This event is a part of the "Best Practices for HPC Software Developers" webinar series, produced by the IDEAS Productivity Project. The HPC Best Practices webinars address issues faced by developers of computational science and engineering (CSE) software on high-performance computers (HPC) and occur approximately monthly.
|Webinar Title||Taking HACC into the Exascale Era: New Code Capabilities, and Challenges|
|Date and Time||2023-10-11 01:00 pm EDT|
|Presenter||Esteban Rangel (Argonne National Laboratory)|
|Registration, Information, and Archives||https://ideas-productivity.org/events/hpc-best-practices-webinars/#webinar079|
Webinars are free and open to the public, but advance registration is required through the Event website. Archives (recording, slides, Q&A) will be posted at the same link soon after the event.
HACC (Hardware/Hybrid Accelerated Cosmology Code) is a well-established code within the US Department of Energy community, and with a long history — having run on every flagship computing system for over a decade. Often participating in early-access programs for upcoming systems, an ongoing challenge for HACC developers is to not only contend with state-of-the-art architectures, but also with their initially supported, and often novel, programming models. The increased computing power brought about by today’s exascale systems has allowed HACC to support additional baryonic physics through a newly developed Smoothed Particle Hydrodynamics (SPH) formalism called Conservative Reproducing Kernel (CRK). This webinar will discuss the challenges faced in preparing HACC for multiple exascale systems while simultaneously adding additional code capabilities, with ongoing development, all the while with a central focus on performance.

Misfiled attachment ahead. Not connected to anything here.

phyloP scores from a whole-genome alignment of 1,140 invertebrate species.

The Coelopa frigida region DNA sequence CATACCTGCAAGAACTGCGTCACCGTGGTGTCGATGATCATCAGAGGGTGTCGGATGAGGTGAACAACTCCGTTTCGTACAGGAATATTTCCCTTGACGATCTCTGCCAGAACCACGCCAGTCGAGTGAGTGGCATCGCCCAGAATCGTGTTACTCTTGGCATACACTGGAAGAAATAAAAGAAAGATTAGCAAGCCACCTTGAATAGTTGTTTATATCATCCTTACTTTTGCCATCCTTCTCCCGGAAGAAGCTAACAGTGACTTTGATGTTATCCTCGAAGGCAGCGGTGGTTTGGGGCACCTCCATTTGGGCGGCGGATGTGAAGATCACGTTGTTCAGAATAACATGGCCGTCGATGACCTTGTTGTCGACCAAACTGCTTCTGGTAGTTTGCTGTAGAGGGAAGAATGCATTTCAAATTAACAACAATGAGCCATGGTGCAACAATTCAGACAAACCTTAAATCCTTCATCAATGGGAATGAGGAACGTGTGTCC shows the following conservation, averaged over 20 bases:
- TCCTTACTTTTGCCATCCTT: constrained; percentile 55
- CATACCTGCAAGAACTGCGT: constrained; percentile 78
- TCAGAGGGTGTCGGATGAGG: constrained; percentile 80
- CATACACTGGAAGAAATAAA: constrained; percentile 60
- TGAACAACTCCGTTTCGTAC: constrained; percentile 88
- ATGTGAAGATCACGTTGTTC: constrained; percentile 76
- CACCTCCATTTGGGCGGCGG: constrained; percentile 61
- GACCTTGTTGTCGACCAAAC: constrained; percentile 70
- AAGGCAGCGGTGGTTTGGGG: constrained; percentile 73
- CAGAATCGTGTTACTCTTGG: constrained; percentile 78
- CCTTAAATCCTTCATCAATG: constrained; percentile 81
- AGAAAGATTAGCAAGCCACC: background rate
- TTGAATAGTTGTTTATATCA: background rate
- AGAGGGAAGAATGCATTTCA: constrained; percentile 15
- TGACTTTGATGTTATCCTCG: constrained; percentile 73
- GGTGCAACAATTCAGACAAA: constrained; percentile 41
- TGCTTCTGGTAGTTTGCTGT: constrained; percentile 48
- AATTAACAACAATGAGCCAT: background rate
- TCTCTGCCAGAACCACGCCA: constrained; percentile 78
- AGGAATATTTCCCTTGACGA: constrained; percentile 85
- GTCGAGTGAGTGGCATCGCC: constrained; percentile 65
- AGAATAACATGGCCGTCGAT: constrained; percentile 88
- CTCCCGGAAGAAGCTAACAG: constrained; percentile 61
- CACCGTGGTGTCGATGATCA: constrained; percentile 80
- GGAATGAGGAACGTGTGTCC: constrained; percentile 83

Esteban Rangel is a member of the HACC development team. He joined the Computational Science (CPS) division at Argonne National Laboratory as an Assistant Computational Scientist in 2021. Prior to joining CPS, he was a postdoctoral researcher at the Argonne Leadership Computing Facility (ALCF) working on porting HACC’s hydrodynamics solvers to the Aurora supercomputer. He began contributing to the HACC codebase as a Ph.D. student at Northwestern University, where much of the work towards his thesis was designing and implementing scalable analysis software for N-body cosmological simulations.